Part of the theme of the show is the nature of happiness. BoJack, who, during the course of the series, has a fortune from residuals, gets a best-selling biography, and finally a starring role in the movie he dreamed of forever, is one of the most lonely and miserable people in existence. He is constantly either questioning why he isn’t happy, or finding a way to distract himself from being happy, usually with sex, drugs, and hijinks. He doesn’t connect with people, despite the fact that he keeps becoming progressively more popular. His relationships are shown to be self-sabotaging, his friendships consist mostly of him screwing other people over or doing selfish things that drive wedges between them, and his family, until the most recent season, consists only of his horribly abusive mother (whose backstory is actually even more tragic than BoJack’s, when revealed). BoJack almost always chooses to do the easy thing, or the selfish thing, and yet even when that’s pointed out to him, he never manages to really change himself (though, in the most recent season, he actually shows signs of being better).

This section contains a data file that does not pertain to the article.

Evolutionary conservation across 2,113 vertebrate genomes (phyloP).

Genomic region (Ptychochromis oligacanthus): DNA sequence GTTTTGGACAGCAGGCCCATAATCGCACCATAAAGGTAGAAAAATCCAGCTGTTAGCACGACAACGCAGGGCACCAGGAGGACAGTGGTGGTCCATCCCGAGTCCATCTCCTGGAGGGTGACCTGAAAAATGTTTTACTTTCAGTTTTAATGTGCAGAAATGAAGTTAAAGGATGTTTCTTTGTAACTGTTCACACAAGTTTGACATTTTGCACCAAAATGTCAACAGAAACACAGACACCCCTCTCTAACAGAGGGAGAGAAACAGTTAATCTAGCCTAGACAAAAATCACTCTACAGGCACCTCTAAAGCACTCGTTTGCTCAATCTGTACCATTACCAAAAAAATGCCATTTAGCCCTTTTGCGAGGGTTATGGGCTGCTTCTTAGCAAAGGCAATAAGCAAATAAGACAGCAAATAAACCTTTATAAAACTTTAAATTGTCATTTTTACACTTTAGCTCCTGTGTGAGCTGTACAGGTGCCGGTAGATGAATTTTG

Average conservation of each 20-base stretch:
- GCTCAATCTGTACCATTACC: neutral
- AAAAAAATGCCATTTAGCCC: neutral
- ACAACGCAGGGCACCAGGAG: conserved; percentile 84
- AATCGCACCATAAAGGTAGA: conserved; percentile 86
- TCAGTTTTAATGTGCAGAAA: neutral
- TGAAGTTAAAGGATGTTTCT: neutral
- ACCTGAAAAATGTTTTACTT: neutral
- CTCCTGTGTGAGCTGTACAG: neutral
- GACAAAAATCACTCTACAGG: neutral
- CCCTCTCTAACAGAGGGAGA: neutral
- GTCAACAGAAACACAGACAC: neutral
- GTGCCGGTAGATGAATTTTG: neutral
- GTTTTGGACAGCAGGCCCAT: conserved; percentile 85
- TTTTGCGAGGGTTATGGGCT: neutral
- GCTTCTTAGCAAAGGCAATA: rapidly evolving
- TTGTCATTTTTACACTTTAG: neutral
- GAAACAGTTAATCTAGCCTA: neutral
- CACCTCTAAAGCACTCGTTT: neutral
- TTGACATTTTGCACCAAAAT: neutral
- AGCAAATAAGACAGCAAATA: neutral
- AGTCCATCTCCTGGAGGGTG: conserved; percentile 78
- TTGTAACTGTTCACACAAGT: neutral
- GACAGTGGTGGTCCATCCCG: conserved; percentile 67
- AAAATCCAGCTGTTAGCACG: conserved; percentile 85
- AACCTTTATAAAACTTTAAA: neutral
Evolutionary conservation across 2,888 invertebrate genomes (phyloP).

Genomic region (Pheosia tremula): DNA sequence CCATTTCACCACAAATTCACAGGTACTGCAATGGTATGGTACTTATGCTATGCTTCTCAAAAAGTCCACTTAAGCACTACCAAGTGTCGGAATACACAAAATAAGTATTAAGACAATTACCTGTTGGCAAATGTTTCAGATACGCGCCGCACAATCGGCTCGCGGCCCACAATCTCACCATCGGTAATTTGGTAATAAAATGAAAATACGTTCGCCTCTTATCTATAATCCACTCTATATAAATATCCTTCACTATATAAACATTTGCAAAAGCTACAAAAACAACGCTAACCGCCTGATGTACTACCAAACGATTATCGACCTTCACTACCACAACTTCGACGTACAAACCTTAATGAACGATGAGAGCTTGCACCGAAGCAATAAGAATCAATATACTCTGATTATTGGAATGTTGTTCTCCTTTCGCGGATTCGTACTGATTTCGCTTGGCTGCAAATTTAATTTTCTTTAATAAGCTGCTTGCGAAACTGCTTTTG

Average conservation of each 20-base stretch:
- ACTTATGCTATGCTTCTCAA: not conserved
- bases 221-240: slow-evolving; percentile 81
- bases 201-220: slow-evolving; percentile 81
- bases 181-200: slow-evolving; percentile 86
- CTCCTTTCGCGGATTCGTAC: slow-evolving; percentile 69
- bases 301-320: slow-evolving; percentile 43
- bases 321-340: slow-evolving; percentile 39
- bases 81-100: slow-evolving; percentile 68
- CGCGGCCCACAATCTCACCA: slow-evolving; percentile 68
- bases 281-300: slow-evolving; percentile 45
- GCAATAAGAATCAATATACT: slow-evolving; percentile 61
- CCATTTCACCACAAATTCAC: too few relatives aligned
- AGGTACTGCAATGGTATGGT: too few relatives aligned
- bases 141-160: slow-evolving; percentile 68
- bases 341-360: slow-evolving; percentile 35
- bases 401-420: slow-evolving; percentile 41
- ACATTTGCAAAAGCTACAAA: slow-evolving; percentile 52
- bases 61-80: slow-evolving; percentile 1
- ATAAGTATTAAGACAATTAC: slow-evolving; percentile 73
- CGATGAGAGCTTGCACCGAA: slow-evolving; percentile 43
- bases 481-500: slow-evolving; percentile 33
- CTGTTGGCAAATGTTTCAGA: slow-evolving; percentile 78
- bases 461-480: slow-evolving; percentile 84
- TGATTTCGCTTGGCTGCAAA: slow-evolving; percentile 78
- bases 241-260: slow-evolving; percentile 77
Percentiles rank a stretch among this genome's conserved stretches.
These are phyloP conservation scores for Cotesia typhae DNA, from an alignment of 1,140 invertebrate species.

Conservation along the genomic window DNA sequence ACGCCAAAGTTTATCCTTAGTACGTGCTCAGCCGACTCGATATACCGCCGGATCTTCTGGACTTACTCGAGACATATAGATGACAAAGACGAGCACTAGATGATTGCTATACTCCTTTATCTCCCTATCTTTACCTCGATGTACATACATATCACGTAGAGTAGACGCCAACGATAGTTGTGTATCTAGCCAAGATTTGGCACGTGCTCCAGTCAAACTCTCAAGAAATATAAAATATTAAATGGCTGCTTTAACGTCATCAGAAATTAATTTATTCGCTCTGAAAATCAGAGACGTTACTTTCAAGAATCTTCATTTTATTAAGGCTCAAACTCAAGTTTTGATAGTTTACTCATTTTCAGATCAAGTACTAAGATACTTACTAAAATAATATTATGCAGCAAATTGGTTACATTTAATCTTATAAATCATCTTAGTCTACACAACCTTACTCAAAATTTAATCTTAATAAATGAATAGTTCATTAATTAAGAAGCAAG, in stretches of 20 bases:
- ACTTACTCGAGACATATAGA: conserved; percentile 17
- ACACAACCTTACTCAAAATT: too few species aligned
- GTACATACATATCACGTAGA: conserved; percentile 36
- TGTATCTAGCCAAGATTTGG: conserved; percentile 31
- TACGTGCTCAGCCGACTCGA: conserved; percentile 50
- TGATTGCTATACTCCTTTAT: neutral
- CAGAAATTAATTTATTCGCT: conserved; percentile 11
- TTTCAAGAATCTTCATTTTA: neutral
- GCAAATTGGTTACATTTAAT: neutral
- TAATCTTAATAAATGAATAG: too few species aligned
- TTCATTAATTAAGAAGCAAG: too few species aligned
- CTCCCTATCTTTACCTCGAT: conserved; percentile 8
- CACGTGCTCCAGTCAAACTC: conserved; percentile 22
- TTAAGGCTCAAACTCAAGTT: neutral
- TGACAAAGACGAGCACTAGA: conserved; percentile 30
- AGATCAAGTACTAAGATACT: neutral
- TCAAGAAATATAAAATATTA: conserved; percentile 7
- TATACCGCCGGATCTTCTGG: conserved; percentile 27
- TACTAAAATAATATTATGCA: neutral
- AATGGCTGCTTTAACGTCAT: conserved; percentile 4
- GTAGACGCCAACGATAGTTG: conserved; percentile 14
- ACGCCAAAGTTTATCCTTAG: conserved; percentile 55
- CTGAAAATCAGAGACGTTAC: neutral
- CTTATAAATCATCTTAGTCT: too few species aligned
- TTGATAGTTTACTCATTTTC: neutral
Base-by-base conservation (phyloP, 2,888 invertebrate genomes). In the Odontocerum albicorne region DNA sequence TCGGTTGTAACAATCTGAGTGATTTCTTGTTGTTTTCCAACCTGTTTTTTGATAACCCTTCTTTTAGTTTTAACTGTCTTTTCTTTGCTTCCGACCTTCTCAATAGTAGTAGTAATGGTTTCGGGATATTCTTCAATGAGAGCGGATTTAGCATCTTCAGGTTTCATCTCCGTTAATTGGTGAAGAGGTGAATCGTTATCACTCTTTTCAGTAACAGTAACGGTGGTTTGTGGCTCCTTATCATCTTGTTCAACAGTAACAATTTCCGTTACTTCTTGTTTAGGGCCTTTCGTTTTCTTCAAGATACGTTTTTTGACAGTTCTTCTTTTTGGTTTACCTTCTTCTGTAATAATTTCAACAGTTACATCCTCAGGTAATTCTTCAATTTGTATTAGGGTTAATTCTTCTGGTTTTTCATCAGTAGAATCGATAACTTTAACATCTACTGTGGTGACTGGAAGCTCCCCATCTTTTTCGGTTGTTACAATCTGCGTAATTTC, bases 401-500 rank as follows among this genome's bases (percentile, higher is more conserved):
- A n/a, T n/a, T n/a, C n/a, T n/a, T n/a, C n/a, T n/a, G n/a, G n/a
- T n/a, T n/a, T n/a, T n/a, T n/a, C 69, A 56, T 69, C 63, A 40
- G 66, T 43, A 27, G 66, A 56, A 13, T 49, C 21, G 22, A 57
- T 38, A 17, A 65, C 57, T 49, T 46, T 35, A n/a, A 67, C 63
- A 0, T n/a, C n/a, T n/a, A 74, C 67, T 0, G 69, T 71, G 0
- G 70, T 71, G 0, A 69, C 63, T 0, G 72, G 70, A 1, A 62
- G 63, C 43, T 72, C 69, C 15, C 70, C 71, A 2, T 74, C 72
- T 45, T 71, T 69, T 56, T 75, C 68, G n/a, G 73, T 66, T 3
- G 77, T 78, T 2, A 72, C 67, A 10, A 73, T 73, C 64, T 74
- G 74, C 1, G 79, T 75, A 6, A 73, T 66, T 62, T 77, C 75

This is made even more stark when he is paired with his counterpart Mr. Peanutbutter, who, like most dogs, is almost unwaveringly happy, even though he also has dark events in his past. While BoJack is intelligent and hesitates on almost anything, Mr. Peanutbutter tends to not think things through and blindly charge ahead on any idea, even insane ones, if he thinks it’s a good thing to do. Despite his hesitation, however, BoJack does often want to do the right thing. He’s not necessarily a traditional bad person, he’s just horribly weak. Many episodes end with his weakness or irresponsibility hurting someone, even if he didn’t mean to, and BoJack trying to avoid responsibility. This episode, however, goes the other way. And it does so with almost no dialogue, making it more impressive.